Matthew J. Goff (Associate Professor in the Department of Religion at Florida State University) discusses the Hellenistic Period, focusing on the broader advent of Hellenism up to Jewish Apocalypticism. Unlike many treatment which consider ancient Israel, Goff’s treatment is unique and fantastic for students because it illustrates Jewish Hellenism as a progressive cultural exchange and development in the midst of the greater movement of Hellenism. Essentially, he does not overemphasize how Jewish thought was influenced; rather, echoing the approach of Martin Hengel, he focuses on social influence through political, socioeconomic, cultural, and religious factors. Consequently, his illustration of Hellenism in Judea and the Diaspora communities is filled out, highlighting how Hellenism propelled forward and interacted with Judaean and Diaspora ideas through social, cultural, religious, and economic factors.

*Part III will be posted 1/15/2016. Also, if you enjoyed what your read, please follow or subscribe to my blog for more reviews and musings about biblical literature.

“Prophetic Literature: From Oracles to Books” by Ronald L. Troxel

TroxelRonald L. Troxel. Prophetic Literature: From Oracles to Books. Malden, MA: Wiley-Blackwell, 2012, 288 pp., $39.95  (paperback).

Ronald L. Troxel (Professor of Hebrew at the University of Wisconsin-Madison) provides a succinct, clear, and praiseworthy introduction to prophetic literature. As is clear through the title of the books, he utilizes a diachronic and synchronic approach to interpreting prophetic literature in the Hebrew Bible. His presentation illustrates how scribes modified, combined, and synchronized various oracles overtime in order to fit their own social and religious context(s).

His concluding paragraph to the end of his focus on the minor prophets, prior to moving forward to the major prophets, provides the fullest view into the heart and soul of his work:

…prophet books are not primarily oracle repositories. They are literary works composed by many contributing scribes. Even though each book is ascribed to a particular prophet, they are prominently literary improvisations on oracles and stories that mean to convey an outworking of the LORD’s word to and will with Israel. These books give us every reason to infer that scribes who transmitted and shaped them considered their contributions on the same level as the oracles that inspired the earliest developments of each book (170).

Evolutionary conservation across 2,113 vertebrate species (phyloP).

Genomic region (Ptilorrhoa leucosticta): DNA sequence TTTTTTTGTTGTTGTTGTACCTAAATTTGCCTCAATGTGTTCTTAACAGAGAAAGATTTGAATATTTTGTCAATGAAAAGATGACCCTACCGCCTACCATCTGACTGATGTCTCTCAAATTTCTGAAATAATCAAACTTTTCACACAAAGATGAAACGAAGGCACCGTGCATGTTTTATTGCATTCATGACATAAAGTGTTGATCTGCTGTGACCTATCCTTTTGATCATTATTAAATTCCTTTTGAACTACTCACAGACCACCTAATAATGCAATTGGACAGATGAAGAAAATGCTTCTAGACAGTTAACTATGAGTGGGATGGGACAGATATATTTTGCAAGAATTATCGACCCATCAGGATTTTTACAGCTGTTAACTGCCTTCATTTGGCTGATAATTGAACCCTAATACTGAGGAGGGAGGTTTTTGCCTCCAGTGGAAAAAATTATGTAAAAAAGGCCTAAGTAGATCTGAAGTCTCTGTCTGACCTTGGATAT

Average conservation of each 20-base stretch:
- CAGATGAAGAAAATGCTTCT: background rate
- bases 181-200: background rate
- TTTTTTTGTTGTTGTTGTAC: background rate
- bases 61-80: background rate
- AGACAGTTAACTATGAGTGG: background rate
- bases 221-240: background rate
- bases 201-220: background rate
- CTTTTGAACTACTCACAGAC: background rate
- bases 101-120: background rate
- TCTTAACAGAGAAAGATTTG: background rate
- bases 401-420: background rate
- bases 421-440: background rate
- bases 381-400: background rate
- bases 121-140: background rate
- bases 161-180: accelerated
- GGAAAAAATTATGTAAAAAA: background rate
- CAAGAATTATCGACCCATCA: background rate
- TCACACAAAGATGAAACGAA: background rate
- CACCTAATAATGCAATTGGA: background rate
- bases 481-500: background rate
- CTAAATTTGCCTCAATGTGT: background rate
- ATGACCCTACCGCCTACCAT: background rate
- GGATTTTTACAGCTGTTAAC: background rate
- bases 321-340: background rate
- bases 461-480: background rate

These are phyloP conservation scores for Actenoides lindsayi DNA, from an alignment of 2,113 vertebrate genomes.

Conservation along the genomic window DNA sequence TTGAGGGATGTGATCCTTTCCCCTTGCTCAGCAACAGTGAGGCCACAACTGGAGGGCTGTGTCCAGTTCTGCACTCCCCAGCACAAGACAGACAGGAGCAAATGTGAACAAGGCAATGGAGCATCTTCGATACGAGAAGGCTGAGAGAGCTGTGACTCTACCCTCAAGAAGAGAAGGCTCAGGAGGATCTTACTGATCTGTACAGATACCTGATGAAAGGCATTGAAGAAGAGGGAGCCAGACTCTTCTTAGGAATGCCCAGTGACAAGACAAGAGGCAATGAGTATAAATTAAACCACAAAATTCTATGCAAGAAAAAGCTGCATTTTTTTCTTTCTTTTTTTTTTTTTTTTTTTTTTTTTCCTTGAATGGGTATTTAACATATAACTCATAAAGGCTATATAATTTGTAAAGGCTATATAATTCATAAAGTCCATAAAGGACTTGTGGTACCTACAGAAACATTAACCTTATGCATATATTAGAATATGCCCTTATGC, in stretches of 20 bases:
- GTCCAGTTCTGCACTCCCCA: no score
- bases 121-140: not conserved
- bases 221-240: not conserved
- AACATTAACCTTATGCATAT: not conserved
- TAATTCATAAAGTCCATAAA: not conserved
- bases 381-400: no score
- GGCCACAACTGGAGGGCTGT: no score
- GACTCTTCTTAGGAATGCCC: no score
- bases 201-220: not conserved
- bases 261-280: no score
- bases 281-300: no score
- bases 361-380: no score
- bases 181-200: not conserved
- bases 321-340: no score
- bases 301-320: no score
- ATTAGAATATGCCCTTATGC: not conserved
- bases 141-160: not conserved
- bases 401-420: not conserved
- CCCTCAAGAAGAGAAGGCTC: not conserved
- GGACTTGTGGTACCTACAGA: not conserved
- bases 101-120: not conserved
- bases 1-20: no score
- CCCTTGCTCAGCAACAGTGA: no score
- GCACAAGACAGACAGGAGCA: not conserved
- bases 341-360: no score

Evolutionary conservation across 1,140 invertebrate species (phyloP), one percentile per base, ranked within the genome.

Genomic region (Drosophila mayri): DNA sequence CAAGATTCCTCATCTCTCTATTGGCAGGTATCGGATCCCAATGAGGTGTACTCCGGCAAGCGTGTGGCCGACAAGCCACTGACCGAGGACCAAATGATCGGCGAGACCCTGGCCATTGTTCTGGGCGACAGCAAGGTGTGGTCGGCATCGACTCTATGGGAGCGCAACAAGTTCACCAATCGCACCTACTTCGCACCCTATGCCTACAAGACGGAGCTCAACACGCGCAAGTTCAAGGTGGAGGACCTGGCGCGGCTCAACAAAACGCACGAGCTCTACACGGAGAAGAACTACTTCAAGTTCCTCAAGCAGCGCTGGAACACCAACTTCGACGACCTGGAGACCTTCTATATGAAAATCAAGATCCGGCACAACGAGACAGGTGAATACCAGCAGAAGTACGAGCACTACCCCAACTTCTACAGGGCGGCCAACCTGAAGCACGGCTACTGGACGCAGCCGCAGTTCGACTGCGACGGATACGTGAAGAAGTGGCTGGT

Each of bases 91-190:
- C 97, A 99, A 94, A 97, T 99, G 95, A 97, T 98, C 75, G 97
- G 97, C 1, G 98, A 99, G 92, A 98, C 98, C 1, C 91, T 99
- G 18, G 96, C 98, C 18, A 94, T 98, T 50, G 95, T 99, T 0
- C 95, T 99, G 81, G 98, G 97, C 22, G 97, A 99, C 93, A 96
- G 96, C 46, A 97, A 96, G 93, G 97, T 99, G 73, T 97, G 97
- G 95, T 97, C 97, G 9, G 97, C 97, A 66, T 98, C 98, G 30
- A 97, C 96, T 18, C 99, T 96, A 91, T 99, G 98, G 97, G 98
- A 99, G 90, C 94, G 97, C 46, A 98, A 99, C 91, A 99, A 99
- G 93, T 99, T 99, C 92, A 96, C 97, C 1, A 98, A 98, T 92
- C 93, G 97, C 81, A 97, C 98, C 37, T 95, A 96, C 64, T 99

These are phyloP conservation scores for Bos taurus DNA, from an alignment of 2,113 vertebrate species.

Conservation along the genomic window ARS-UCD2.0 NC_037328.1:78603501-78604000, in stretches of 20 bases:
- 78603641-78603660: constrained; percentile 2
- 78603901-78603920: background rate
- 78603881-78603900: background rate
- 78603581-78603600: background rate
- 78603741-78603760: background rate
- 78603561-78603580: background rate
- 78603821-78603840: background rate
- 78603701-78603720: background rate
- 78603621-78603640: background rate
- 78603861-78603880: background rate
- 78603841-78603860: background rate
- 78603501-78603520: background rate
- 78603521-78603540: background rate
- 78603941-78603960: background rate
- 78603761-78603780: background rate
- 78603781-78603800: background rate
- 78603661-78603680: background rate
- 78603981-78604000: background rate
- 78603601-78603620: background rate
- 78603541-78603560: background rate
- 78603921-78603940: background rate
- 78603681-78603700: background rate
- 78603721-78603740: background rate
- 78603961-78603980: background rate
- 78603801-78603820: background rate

Flowing through every discussion is this very focus, a focus which elucidates the value of prophetic literature historically and the composition history. And as an introductory work, it is especially valuable because he is not sidetracked by extremely nuanced academic disagreement. He focuses on the broader structure of each prophet and how the composition reflects scribal changes and developments. Although the discussion can, at moments, become quite dense, focus and effort on the part of the reader may easily break through the denseness of the book.

The only critique I truly have of Prophetic Literature is the lack of outlines. Considering Troxel is covering the composition history and structure of the prophetic books, it would have been extremely helpful to provide some sort of outline for each book, outlining the composition history and structure of the book. This would have made the conclusions and discussion of each chapter more clear.

Aside from that minor critique, I highly recommend Prophetic Literature to any person seeking an introductory, yet somewhat advanced, book to the composition history of prophetic literature.